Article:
Biochemistry / Psychology / Math
Project title: Mechanism of neurotoxic α-synuclein oxidation by dopamine in Parkinson’s disease
Mentor: Kathryn Matera
The first thing I accomplished this semester was repeating an experiment I had done in the fall. It was a thioflavin T assay that allowed me to quantify the degree to which norepinephrine inhibited the formation of large protein aggregates. I repeated the experiment because, now that I have the procedure worked out, I wanted to add error bars representing statistical significance to the graph of the data. Next, I spent a majority of the semester running western blot experiments with norepinephrine primary antibodies on oligomer aggregates. This was done to try to figure out how norepinephrine was interacting with the protein to inhibit large fibril formation and accelerate smaller oligomer formation. Since norepinephrine is not a protein, it was difficult to get this procedure to work, and unfortunately I was unable to work out the kinks before the end of the semester. My work was presented orally at NCUR in Lexington, KY and on SURF day. Finally, I spent the last part of the semester taking everything I have accomplished since summer 2012 and putting into a written form.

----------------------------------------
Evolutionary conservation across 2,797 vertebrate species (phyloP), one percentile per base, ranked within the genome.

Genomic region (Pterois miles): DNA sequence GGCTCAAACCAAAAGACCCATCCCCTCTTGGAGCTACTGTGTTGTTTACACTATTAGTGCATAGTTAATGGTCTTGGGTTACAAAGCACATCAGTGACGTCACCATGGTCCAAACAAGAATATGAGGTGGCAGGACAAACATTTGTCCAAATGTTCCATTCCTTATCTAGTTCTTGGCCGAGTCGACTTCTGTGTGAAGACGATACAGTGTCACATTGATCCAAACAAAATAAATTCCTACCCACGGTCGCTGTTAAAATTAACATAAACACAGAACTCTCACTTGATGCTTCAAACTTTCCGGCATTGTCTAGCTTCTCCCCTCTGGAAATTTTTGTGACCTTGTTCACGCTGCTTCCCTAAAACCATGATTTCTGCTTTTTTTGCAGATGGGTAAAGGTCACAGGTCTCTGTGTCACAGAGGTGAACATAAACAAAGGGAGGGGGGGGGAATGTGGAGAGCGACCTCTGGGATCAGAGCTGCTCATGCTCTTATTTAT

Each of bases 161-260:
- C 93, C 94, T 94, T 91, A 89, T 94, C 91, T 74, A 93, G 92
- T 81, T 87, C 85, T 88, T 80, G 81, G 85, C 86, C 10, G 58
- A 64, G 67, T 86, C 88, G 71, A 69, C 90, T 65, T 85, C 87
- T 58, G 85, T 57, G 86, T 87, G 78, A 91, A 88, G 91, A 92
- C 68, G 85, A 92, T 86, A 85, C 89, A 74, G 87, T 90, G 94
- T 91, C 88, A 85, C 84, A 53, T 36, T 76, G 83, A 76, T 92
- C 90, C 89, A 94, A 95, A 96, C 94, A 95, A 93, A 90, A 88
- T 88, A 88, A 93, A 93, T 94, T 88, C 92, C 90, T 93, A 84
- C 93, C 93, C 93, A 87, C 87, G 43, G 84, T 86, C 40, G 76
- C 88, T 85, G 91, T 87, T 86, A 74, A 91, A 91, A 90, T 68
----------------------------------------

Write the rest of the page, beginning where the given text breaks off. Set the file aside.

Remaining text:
Dr. Ann J. Cahill
Professor of Philosophy
Spence Pavilion 111
2340 Campus Box
Elon, NC 27244
Phone: (336) 278-5703
Three Elon faculty members and a university Lumen Scholar shared their work at the 2014 American Anthropological Association annual meeting in Washington, D.C.
Senior Thomas Lampl has used the university’s highest honor for undergraduate research and creative achievement to study a laboratory model that may help future doctors better understand the human body’s reaction to sepsis.
Alexander Bruch ’14 sought feedback from chemistry professors & staff in the Student Professional Development Center as he applied to graduate schools, including Yale University, for a doctorate in electrical engineering.
Senior biochemistry majors and Lumen Scholars Taylor Davis and Tom Lampl had a manuscript about their research accepted for publication in the Journal of Visual Experimentation.
Caley Mikesell is one of eight fellows from around the world spending June and July in rural India to help research and develop holistic programs aimed at improving conditions for impoverished villages.
Recent Elon University graduate Sarah Holland's study of Christian complicity in the evils of Nazi Germany shed light on the way people of faith can be led astray by leaders who exploit religious beliefs at the expense of marginalized populations.